Money Talks, So Should You

This That and the MBA: Married, but moving to separate checking accounts

by Christopher, Dimespring 30 (@thsthtandthemba)

As usually happens when you become one, you begin combining your assets and your bank accounts. Well that is at least what my wife and I did. She did not have a job before we were married so it was relatively easy to combine our finances.

This worked great for the first 10 years we were together, but recently she has gotten a job and it’s thrown a wrench in our budgeting. I know it is easier when there is just one person’s income to control, and two incomes have proven a real challenge. Making things even more difficult is the fact that she is a spender and I am a saver. Recently we’ve come up with a solution: separate checking accounts.

READ: How do you divide the "fun money" in your marriage?

The reasoning

As a finance blogger, I am in tune with our finances; I know exactly what is going in and what is going out. While I do not regularly balance my checkbook, I always know how much is in the account within $5.

Being married was an adjustment, as I was just used to saving and not spending too much money. The one exception was that before we got married, I went on a spending spree and bought my future wife a car and some furniture in anticipation of our union.  Since we got married, I have had to adjust to my wife's spending habits and incorporate them into an already tight budget. Since I have been responsible for all the bills, she really has not had to deal with any of that, but it is all about to change.

I am hoping that when she is responsible for her share of the bills and the money she will become savvier and realize spending all you earn is not feasible for long term. I know we all go through spending sprees and that is fine, but I am trying to help her and I become better with our money.

Paying down debt

We doubled our salary last year when my wife went to work, so you would think it would have been really easy to knock down our bills and pay off anything that we owed. Boy was I wrong. Our student loans started up and we were in the same situation, even though we had twice the money. Not being able to make a dent in our debt is a major reason we’re going our separate ways when it comes to bank accounts.

READ: Why both spouses should be involved in the finances

Debt and trying to get rid of it has been my goal since we had our first child. When we got married and had kids, my wife didn’t work. Sure we got into some debt to finance our new family, but who doesn’t have debt?  We thought it would be beneficial for my wife to stay home with our children while they are small since you can never get back those precious years.

We’re trying to get back on track with a new debt repayment and savings system worked into our separate accounts. What we decided to do is have an automatic deduction set up that will regularly take out a portion of the money in each account and put it directly into savings. We are going to call it another bill for the sake of our scenario, as this will help us put together a savings plan. This is all a mindset that you need to get into when you are working to pay down debt.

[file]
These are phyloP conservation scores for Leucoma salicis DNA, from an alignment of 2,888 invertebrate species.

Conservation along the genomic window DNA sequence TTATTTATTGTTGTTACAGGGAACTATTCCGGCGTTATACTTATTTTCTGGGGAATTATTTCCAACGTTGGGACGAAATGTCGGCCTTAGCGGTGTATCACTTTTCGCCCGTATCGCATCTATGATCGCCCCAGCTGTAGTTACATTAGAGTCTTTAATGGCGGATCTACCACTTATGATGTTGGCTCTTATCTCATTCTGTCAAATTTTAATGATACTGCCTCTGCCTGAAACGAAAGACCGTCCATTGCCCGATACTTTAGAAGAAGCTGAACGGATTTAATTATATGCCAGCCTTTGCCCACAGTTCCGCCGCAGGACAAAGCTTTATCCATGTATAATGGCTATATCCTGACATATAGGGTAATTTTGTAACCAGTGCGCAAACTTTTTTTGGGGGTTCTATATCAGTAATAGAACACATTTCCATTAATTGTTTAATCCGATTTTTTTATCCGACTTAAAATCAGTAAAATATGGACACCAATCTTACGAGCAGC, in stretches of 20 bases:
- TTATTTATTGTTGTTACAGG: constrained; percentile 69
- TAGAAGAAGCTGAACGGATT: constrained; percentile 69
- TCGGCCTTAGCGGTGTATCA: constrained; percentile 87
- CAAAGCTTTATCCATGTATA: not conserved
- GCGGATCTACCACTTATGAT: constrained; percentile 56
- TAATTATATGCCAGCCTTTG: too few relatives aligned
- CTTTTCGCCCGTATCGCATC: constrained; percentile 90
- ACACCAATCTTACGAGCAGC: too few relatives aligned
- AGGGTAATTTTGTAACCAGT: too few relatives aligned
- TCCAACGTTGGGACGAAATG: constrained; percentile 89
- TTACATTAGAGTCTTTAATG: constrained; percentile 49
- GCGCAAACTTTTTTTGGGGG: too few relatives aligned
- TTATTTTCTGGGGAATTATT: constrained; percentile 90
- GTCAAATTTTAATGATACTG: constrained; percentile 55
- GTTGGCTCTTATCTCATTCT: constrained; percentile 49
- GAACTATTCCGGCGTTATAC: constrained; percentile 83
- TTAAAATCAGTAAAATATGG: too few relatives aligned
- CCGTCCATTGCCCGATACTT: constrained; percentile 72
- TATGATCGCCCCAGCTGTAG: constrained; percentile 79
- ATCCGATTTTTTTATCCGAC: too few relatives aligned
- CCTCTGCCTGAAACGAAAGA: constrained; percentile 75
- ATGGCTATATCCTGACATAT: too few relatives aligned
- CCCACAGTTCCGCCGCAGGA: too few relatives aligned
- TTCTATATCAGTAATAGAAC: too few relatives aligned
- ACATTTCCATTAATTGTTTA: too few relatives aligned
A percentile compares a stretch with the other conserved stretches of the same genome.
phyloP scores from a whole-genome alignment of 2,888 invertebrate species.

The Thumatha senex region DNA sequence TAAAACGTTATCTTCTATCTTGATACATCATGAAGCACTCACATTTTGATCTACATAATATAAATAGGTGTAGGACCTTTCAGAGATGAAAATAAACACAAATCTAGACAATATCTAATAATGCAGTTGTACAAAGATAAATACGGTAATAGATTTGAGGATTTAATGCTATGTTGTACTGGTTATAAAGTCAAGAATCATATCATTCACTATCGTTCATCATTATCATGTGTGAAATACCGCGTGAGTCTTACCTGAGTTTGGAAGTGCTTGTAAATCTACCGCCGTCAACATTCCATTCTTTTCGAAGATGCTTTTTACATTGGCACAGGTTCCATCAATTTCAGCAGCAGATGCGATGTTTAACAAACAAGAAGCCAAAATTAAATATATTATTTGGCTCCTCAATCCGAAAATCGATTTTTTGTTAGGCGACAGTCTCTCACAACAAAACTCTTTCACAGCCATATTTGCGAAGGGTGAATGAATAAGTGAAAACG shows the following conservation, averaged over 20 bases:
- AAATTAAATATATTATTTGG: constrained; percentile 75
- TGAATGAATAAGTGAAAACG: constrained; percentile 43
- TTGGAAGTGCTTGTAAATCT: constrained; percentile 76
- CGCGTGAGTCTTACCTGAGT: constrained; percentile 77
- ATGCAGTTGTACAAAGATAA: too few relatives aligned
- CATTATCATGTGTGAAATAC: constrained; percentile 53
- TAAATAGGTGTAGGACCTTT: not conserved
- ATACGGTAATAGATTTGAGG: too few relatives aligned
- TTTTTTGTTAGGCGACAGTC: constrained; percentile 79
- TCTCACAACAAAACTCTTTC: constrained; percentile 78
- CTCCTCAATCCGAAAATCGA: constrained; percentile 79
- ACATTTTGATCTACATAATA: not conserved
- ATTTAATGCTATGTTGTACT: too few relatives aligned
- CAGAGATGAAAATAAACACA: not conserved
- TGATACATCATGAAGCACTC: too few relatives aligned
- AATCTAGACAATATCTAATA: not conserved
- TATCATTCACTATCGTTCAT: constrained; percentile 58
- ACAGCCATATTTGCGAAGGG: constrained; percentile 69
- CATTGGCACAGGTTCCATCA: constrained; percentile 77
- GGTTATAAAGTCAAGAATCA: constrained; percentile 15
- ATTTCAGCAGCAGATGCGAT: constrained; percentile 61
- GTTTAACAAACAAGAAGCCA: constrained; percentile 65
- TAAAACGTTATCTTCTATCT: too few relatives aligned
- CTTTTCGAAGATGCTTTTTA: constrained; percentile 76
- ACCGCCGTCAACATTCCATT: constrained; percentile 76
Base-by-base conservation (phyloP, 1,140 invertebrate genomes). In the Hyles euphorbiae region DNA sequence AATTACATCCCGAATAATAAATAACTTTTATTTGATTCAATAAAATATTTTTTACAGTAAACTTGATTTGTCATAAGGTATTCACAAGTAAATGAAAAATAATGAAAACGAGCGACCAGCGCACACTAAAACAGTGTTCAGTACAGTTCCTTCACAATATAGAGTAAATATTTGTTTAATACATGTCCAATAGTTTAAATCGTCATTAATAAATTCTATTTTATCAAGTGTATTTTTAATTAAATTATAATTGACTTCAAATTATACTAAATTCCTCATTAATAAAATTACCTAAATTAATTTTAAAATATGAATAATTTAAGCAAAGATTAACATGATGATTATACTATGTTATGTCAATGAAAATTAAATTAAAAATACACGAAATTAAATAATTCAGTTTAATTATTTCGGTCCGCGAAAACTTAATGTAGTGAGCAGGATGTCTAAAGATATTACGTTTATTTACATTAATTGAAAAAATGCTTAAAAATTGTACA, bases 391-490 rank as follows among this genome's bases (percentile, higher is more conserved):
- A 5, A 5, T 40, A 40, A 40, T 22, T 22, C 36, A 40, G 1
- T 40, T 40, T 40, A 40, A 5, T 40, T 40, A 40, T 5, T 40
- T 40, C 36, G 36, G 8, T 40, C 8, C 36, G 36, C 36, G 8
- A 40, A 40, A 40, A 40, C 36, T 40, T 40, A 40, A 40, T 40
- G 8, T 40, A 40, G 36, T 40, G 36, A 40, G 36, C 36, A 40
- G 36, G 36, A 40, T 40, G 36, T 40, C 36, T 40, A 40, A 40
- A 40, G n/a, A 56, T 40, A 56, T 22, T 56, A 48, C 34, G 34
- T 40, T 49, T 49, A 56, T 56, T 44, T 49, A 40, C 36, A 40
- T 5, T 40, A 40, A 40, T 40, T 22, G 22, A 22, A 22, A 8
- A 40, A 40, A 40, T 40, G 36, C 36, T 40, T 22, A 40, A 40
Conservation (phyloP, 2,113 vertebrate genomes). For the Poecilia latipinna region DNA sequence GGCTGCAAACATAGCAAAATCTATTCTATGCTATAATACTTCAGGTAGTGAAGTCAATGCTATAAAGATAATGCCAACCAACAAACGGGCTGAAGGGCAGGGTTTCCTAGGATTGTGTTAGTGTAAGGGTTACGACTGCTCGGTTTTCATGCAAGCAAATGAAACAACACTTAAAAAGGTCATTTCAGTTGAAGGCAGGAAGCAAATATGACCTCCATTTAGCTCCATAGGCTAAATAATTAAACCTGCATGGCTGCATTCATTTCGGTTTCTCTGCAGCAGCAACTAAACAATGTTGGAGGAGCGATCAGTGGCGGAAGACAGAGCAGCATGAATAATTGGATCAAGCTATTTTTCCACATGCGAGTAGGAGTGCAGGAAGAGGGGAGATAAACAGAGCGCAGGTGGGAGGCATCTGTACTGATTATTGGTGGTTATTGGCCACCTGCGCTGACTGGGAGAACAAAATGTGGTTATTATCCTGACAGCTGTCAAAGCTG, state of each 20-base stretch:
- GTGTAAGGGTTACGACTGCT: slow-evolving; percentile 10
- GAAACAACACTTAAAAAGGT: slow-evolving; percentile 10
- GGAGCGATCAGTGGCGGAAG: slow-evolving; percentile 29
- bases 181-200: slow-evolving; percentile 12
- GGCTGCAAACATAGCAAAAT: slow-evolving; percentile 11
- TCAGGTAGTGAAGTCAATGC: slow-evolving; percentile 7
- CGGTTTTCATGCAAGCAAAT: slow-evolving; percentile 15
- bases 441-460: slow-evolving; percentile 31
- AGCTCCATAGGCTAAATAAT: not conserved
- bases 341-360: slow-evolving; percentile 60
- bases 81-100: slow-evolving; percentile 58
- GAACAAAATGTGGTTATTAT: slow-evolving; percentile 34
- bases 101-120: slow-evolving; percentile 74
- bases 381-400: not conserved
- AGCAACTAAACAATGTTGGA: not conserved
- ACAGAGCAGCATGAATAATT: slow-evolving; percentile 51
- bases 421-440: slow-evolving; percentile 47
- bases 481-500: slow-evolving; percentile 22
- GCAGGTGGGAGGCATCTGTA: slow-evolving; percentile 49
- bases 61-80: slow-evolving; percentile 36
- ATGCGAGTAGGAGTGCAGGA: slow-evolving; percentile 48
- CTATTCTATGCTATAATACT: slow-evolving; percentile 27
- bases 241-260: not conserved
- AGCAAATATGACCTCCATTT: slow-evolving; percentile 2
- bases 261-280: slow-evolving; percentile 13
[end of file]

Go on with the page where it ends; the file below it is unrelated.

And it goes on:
The amount each one of us contributes to the savings account will be based on take-home pay; we did a percent-to-total to calculate a percentage of the bills she would be responsible for. This put us at an even playing field even though I make more than her. 

Splitting bills

We will also each be responsible for paying certain bills on our own. I believe that having my wife responsible for a portion of the bills will help her see what is going in and out.  We have been struggling to find a happy medium where she could make an impact and this is how we decided to proceed. We may go back into a joint account in the future once we get our finances under control.

READ: 4 questions to ask before decidiing to live on one income

Many of the bills that she is responsible for are bills for things she has been spending a little frivolously on. She is responsible for groceries, her student loans and utilities. I am responsible for mortgage, solid waste bill, my student loans and our credit cards. For the past few years, we have not used our credit cards, but we are still working on paying them down.

She was in agreement with the split and this May will be the first month we move forward with this methodology.

How do you and your significant other handle situations like this?  We are terrible at keeping each other accountable and thought having our own accounts and responsibilities would be the best route for our situation.


Christopher is the mastermind behind This That and the MBA. He is a 30-year-old, happily married guy who just wants to provide the best that he can for his family. He works in non-profit accounting and his blog gives him a voice to share whatever is on his mind and keep what he learned in the MBA program fresh in his head. He has two daughters, who are the loves of his life, and he doesn't know what he did with all his free time before they came along. His mantra is: Manage your money before it manages you! Christopher is a member of the Dimespring 30, a community of bloggers sharing their thoughts, experiences and perspectives on personal finance.